An expert panel has started looking into how to implement the Singapore government’s measure to make it compulsory for all children with moderate to severe special needs to complete six years of primary education at publicly funded schools before they turn 15.

This new policy is expected to take effect from 2019, with these children most likely to be educated at Sped (special education) schools.

On the surface, extending compulsory education to all children with special needs should be a good idea. It not only ensures that no child gets left behind in the crucial stage of education and development, but it also reassures parents that their child would have a place in a society that is becoming more aware and accepting of those with special needs.

While parents of special needs children have welcomed the move, some are worried about the cost of special education for their children and whether the government would have subsidies in place to help low-income parents with the high school fees that could range up to hundreds of dollars a month.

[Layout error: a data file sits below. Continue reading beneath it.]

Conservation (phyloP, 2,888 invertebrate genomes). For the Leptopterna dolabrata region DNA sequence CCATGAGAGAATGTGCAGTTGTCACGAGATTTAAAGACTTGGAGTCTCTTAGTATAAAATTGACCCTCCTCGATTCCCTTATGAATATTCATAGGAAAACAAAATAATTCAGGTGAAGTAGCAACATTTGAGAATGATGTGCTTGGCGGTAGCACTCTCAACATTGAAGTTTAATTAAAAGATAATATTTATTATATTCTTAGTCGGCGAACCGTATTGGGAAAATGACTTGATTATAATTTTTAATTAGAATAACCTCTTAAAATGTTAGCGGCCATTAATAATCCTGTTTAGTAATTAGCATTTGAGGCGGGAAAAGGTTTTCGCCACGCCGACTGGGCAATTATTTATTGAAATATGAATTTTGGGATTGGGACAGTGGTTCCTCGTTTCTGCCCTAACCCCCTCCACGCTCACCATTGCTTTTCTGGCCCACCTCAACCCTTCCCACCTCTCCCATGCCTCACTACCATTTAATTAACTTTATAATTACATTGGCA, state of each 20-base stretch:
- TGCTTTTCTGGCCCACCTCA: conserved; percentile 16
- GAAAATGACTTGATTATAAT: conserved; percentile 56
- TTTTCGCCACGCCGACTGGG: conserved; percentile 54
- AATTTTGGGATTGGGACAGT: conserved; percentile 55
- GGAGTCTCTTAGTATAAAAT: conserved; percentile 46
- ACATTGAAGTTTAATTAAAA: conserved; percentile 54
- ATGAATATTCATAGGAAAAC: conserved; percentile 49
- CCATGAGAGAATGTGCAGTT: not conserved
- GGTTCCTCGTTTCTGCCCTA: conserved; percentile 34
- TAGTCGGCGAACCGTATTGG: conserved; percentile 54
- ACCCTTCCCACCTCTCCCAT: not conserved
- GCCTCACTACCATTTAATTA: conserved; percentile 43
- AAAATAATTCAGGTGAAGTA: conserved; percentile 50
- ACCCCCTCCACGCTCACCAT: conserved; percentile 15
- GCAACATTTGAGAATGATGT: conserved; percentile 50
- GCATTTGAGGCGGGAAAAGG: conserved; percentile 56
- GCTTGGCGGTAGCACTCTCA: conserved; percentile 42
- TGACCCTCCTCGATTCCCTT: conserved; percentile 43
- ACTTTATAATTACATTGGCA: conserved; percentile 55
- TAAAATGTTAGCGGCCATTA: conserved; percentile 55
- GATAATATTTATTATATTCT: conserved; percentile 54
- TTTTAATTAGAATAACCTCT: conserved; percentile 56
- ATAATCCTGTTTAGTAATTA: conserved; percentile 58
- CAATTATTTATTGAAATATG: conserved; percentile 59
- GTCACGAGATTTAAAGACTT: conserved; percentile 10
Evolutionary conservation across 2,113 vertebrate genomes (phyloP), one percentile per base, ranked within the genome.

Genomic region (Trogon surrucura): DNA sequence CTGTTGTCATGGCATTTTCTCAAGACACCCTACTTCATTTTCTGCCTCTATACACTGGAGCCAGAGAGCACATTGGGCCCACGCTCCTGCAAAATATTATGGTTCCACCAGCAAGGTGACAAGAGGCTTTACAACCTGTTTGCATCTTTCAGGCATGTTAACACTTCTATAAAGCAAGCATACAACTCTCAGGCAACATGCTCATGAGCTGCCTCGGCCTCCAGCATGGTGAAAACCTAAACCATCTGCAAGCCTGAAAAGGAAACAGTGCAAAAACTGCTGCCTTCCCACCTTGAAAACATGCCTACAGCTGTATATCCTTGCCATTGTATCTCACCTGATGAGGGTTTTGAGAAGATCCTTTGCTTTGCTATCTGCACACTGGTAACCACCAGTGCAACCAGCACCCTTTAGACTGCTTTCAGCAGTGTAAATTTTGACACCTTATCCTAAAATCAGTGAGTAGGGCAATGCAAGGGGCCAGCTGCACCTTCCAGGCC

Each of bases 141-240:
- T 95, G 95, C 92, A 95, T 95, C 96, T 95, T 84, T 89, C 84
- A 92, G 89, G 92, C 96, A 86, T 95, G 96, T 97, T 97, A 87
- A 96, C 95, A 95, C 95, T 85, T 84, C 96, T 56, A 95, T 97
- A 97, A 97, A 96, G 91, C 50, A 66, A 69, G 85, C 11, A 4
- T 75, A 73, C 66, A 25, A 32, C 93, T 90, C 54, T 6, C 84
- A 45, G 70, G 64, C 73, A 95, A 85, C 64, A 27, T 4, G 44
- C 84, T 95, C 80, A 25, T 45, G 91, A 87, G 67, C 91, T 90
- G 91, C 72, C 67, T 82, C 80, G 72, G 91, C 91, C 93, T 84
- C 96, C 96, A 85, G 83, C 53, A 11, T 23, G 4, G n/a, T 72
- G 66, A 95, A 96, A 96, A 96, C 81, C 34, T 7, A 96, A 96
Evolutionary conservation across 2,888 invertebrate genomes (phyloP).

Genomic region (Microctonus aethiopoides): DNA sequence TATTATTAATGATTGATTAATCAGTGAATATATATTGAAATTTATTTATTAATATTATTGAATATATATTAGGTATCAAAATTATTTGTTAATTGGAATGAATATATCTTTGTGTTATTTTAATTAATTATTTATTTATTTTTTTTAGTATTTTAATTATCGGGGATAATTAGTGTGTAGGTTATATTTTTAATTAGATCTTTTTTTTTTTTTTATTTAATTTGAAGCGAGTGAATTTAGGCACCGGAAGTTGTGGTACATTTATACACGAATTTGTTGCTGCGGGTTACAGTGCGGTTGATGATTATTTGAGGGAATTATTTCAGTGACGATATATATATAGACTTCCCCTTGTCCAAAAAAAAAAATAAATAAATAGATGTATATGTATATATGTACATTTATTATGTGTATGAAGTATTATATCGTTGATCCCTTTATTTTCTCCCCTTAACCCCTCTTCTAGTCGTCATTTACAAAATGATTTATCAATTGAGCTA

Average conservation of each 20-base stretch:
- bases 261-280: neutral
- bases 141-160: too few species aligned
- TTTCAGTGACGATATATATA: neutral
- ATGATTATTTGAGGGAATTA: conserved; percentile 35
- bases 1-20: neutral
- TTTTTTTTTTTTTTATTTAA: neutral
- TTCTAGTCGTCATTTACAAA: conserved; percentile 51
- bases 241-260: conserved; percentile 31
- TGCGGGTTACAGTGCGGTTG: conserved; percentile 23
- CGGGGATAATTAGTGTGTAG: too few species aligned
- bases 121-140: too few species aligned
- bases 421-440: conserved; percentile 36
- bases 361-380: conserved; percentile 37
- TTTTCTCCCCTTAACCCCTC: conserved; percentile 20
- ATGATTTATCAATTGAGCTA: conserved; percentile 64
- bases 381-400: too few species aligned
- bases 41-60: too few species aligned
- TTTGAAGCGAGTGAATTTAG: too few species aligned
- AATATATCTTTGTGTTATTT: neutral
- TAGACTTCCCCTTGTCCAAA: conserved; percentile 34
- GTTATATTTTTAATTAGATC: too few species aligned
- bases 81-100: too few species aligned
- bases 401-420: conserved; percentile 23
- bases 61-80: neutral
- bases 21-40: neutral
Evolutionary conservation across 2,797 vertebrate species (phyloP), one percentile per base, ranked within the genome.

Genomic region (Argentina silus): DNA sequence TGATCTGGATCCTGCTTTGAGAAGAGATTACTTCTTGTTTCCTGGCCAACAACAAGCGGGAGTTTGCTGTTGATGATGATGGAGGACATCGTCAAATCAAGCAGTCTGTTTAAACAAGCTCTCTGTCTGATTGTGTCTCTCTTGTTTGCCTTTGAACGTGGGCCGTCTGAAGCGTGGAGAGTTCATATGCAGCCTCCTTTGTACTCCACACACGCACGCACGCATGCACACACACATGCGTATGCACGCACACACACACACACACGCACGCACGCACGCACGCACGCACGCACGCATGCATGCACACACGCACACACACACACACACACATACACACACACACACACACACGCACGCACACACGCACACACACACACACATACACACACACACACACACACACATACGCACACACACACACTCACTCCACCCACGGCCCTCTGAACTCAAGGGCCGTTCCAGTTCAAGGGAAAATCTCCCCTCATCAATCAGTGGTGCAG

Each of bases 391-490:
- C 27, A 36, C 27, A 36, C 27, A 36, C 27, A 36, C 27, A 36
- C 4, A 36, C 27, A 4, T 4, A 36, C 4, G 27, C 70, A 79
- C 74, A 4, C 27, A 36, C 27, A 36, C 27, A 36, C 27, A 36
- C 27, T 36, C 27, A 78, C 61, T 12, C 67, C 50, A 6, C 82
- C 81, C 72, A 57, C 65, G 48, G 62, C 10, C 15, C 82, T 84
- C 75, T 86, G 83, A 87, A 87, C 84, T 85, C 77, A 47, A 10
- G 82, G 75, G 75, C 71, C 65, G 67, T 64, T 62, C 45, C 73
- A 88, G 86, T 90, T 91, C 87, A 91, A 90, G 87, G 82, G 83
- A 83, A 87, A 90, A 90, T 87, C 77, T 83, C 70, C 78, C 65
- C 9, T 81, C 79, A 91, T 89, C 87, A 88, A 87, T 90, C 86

However, what could be more worrisome than the monetary cost, however, would be the opportunity cost of choosing to educate their child at a SPED school.

Many of the children with moderate to severe special needs have autism spectrum disorder (ASD) and Applied Behaviour Analysis (ABA) therapy is the only consistently effective treatment for ASD.

ABA emphasises the teaching of specific language skills have helped many children overcome their developmental delays and learn the same academic skills as typical children.

Even though SPED educators are qualified teachers, they are not behaviour therapists. They may be able to control and manage the behavioural problems that are associated with ASD but they could not hope to address the underlying causes of these behaviours.

Without overcoming many of the behavioural and learning difficulties associated with ASD, there is an in-built limit to how much many of these children could actually learn in SPED schools.

Only when many of these behavioural and learning difficulties are treated could these children be able to realise their full potential.

Therefore, even if school fees at these SPED schools should become heavily subsidised by the government, parents still have to bear the opportunity cost of the valuable benefits that their children could have had undergoing ABA therapy if they choose to enrol their children in SPED schools.

At the end of the day, parents should consider and weigh their options carefully and choose what is best for their children.



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